Given his knack for blowing gargantuan leads, it’s automatically tempting to pin the “choke artist” label on Sonnen. I don’t see it that way. His losses are likely owed more to over-aggression, lapses in concentration and/or poor clock awareness rather than the frazzled nerves or mental “freezing up” that are the hallmarks of choke artists. Case in point, back in 2007 Sonnen fought against then-WEC middleweight champ Paulo Filho. If ever a fighter embodied the pitbull tattoos that adorned his body it was Filho. The Brazilian brick house boasted a 16-0 record, was a decorated BJJ black belt with heavy hands, and at the time was widely regarded as the second-best middleweight in the world behind Anderson Silva. Yet, in a nationally televised title contest, Sonnen didn’t cower before the much-hyped favorite. Instead, Sonnen bullied Filho, pinned him against the cage and dominated The Next Big Thing for 9 minutes and 50 seconds.
You know, of course, that the championship bid didn’t end well for Sonnen. With just FIVE SECONDS left in the second round, the ferocious ground-and-pounder fell victim to a Filho armbar and tapped out (initially denying it, a bad habit of his). Yet the loss wasn’t a case of bad nerves or “choking” – it was a case of “pay more attention to how much time is left in the round” and sprinkle some conservatism into your attack when necessary. Period.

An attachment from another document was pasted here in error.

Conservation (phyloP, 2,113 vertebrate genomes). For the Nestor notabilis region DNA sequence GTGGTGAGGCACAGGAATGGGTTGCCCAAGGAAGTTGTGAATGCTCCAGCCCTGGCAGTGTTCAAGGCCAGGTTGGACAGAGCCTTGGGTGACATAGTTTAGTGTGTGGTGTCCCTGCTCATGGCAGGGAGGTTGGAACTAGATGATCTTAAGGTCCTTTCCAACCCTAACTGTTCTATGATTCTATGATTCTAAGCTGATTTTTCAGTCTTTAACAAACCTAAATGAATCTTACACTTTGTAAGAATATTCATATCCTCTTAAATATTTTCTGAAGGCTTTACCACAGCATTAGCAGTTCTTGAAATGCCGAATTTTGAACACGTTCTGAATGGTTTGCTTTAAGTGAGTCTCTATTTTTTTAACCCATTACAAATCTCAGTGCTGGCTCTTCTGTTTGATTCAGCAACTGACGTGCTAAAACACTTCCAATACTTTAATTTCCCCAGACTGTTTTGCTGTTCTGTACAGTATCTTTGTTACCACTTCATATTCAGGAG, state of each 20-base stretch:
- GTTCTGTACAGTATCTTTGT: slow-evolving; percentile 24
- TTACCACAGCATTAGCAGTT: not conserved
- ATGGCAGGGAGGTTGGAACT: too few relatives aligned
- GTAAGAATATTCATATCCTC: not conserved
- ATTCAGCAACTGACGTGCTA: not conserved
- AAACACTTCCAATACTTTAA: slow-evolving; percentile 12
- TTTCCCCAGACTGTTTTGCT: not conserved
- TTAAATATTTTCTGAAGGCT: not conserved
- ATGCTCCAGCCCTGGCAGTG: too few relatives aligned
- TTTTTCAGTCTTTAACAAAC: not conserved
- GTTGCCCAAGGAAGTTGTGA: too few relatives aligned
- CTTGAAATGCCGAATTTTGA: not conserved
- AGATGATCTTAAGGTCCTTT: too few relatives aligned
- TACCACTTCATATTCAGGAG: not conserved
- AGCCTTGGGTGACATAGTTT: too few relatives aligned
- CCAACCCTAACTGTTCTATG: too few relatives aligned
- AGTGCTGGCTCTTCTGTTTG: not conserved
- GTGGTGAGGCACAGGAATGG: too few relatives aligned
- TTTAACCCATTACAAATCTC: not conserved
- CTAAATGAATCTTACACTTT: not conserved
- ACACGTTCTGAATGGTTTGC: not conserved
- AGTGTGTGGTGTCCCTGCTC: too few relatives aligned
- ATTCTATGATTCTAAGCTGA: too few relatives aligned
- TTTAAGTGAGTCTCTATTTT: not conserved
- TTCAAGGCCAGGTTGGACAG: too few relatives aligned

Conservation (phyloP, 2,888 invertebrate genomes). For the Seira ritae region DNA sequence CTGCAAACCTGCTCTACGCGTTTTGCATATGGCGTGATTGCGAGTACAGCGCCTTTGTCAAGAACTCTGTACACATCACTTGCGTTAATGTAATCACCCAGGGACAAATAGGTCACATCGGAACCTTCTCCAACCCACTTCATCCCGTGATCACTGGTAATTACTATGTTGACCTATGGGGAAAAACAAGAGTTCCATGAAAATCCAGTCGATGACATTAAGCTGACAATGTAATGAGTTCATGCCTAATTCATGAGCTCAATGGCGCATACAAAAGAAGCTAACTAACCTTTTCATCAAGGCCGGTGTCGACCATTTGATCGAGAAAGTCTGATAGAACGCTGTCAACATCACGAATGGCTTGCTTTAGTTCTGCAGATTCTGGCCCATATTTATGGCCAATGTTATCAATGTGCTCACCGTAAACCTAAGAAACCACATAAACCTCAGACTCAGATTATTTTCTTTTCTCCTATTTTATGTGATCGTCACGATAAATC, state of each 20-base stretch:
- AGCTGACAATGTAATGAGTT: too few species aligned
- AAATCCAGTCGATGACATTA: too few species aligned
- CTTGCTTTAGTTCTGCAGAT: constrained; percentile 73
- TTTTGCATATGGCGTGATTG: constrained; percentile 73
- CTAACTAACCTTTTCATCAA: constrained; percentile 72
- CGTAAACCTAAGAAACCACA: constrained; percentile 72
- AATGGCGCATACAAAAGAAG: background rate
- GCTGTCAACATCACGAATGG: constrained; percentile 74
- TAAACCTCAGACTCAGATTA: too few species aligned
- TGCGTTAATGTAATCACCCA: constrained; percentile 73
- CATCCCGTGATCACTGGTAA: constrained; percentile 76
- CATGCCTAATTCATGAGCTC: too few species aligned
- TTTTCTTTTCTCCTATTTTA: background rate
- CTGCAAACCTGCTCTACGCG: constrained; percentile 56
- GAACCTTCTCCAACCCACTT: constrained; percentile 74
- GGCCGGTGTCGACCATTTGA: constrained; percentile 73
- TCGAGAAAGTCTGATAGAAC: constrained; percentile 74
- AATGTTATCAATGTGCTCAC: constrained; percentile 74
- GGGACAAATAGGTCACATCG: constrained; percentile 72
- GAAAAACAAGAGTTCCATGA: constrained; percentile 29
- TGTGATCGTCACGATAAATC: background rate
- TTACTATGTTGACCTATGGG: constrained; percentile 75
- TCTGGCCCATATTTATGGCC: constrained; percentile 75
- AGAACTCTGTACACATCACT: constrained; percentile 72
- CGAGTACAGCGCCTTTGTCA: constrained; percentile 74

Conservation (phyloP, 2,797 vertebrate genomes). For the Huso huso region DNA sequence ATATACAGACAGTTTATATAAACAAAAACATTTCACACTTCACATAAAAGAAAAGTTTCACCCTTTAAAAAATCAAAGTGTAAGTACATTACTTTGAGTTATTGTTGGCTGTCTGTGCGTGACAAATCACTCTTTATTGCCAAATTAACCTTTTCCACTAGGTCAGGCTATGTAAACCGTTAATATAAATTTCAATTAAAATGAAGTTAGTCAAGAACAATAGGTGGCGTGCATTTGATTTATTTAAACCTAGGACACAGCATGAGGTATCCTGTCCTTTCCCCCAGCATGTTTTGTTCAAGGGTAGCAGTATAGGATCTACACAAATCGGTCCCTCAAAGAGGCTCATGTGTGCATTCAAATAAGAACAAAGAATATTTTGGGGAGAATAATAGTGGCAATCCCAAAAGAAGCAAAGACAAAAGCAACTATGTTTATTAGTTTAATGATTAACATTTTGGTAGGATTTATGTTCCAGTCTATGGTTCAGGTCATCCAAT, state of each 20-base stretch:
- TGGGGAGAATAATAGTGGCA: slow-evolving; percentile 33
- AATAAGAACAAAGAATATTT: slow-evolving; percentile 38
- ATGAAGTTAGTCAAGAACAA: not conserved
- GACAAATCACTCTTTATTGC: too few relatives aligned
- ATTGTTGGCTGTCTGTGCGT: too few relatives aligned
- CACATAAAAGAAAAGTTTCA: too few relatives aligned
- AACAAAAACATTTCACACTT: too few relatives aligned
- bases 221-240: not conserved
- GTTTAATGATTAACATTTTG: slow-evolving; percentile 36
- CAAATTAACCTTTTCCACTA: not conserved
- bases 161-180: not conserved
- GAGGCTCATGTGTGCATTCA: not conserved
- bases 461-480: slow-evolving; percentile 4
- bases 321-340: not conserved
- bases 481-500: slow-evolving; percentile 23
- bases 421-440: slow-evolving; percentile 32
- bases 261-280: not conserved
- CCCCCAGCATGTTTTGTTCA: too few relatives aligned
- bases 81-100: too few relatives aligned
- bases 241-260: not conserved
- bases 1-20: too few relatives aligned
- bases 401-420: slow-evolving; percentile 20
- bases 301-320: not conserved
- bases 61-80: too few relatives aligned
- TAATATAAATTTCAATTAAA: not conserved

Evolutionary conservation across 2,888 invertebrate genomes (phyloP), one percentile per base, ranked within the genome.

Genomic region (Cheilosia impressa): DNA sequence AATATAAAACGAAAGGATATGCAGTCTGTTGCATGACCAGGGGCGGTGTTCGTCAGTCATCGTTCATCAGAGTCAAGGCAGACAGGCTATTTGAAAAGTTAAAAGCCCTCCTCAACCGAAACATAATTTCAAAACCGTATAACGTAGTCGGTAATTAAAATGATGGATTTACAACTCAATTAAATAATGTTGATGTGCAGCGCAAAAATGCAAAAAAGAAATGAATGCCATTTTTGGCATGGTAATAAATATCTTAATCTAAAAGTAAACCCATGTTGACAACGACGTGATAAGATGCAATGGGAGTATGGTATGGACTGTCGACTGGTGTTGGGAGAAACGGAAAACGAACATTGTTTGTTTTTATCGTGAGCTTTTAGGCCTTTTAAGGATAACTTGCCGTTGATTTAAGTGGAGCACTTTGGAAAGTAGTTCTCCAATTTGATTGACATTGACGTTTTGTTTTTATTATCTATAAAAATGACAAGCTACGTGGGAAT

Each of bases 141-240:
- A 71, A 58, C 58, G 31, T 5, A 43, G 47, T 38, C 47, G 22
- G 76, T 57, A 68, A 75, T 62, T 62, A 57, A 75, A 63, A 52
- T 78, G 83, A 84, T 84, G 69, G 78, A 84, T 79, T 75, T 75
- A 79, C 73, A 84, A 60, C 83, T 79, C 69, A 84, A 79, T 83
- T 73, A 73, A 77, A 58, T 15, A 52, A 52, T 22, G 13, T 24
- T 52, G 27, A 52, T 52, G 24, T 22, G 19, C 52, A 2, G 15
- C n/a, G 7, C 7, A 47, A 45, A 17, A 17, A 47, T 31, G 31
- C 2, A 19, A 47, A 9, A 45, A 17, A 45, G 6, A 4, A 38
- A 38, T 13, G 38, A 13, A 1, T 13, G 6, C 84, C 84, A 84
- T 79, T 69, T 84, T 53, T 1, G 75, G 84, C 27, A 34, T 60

Rotten luck afflicted the perpetual challenger during a rematch with Filho. Showing extreme and uncharacteristic caution, Sonnen dictated a pitty-pat boxing match and coasted to a unanimous decision victory. But the championship belt was never fitted around his waist. You see, Filho missed weight by an astonishing seven pounds. It is unprecedented, and unconscionable, for a champion to be that irresponsible under the banner of prestigious organizations like the UFC and WEC. Sonnen became an innocent casualty of Filho’s embarrassing debacle: commissioners declared the bout a three-round, non-title affair.